Forbes contributor Daniel Scott will likely not embrace many new friendships among professionals in the estate planning realm following his recently penned article criticizing the industry.
In some instances, the first and final go-to contact for legal help in a property-linked divorce matter is a proven family law attorney. Experienced counsel specializing in that singular legal sphere can do a number of things to help a divorcing client safeguard assets and secure an equal or otherwise equitable share of so-called marital property.
The phrase “alleged disinheritance” is likely to command attention in any final estate plan accounting, with that certainly being the case where a celebrity is concerned.
A recent and notably instructive article on estate administration delivers a kind of two-sided-coin message concerning key money matters for planners.
The adage, “Where there’s a will, there’s a way” applies in an unintended though most literal manner to the realm of estate planning. A planner who executes a well-crafted will prior to passing leaves behind a legal document that provides for both comprehension and clarity regarding vital matters like beneficiary naming, inheritances and asset distribution.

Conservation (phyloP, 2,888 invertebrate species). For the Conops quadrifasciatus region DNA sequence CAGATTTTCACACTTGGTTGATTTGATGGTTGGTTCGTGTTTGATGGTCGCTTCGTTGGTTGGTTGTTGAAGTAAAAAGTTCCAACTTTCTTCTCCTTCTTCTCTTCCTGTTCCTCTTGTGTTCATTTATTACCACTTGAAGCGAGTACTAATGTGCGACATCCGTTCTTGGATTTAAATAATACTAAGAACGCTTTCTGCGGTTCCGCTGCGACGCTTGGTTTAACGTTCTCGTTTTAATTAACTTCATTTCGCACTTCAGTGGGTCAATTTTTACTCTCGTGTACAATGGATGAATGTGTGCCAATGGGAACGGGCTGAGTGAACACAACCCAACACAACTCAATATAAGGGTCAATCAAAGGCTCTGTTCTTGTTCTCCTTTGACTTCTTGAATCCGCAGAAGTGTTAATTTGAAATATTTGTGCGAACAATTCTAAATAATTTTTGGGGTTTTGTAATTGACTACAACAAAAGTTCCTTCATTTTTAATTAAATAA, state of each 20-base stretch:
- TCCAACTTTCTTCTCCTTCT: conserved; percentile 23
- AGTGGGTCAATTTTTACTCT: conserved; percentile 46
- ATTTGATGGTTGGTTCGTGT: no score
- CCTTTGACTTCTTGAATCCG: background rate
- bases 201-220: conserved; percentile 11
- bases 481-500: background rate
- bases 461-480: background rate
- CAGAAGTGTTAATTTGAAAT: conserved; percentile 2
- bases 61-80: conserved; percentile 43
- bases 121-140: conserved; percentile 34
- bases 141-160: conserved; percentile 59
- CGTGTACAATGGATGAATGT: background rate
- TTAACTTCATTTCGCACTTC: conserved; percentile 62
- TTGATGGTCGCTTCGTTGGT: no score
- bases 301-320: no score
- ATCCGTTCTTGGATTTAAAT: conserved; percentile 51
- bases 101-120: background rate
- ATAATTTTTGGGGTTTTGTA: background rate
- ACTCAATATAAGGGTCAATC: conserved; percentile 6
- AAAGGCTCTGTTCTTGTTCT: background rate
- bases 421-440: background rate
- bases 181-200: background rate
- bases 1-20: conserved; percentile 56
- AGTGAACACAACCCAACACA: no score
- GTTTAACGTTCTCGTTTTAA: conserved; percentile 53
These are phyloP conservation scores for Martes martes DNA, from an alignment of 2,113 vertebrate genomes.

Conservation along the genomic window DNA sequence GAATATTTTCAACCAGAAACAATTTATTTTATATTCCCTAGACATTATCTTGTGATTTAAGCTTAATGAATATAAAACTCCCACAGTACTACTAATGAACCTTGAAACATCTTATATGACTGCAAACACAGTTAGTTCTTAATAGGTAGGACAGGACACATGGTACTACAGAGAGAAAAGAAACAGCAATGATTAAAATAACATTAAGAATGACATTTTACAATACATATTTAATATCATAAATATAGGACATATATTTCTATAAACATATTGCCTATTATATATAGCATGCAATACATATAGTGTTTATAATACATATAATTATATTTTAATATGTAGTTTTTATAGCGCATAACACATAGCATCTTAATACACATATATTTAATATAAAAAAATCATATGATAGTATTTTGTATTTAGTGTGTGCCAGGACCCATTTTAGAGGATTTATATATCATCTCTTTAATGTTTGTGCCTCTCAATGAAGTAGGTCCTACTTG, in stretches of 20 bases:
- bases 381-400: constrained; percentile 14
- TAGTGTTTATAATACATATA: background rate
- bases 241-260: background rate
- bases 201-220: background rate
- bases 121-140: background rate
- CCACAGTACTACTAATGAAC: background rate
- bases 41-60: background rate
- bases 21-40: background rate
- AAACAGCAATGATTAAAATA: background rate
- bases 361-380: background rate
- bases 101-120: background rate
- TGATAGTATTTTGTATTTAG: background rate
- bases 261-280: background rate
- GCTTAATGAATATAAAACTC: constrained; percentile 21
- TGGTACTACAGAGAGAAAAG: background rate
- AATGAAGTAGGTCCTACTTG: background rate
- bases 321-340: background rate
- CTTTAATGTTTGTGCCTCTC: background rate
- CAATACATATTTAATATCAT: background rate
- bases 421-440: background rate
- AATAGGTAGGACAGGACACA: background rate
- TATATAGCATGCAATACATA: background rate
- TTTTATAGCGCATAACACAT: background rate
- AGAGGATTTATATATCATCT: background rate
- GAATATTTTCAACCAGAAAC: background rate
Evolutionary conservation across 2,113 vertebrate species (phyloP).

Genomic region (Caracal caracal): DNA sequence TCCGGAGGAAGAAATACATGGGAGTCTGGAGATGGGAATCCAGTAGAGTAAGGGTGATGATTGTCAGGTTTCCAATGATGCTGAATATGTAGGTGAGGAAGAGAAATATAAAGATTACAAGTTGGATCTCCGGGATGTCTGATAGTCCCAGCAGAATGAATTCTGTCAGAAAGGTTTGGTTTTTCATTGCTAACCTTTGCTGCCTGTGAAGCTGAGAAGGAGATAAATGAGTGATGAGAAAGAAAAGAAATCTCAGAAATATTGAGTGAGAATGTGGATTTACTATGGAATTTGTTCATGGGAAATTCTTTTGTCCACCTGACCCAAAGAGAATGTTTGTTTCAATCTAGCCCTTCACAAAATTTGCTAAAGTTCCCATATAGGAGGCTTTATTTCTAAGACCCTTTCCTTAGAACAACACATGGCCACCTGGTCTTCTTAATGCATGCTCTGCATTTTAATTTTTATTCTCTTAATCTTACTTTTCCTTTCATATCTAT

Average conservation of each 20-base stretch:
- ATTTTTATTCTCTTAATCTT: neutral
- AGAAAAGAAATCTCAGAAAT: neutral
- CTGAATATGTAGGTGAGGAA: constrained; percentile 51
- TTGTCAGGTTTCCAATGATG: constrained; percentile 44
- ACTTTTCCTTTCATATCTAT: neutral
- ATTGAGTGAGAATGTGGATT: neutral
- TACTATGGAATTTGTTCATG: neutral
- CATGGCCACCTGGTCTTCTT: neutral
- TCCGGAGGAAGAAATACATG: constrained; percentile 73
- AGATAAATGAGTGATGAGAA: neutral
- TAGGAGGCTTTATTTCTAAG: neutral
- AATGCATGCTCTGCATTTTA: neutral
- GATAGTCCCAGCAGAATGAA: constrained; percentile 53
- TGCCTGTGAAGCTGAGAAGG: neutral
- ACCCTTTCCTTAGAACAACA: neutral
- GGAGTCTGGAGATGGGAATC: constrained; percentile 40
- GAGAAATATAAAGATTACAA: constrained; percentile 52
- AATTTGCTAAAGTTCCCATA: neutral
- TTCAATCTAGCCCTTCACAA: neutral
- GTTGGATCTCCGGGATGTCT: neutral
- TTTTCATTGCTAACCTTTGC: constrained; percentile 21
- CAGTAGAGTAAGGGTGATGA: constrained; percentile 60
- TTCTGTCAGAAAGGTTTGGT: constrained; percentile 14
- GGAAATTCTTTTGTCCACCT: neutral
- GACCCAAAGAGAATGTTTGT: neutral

Tick. Tick. Tick.
We use a recent Forbes article on estate planning as a logical launch pad for discussion in our blog post today. That piece focuses on the idea that estate administration inordinately focuses on after-death strategies and outcomes, and not enough on here-and-now realities.
Mum’s the word.
A financial writer notes in a recent article the business dimensions closely attached to any request made by an adult child for money from parents to fuel a commercial venture.
We noted what is a virtual truism in our immediately preceding blog post of July 10. We stated therein that, “Estate planners have always dealt with planning-related misconceptions, which abound in the general public.”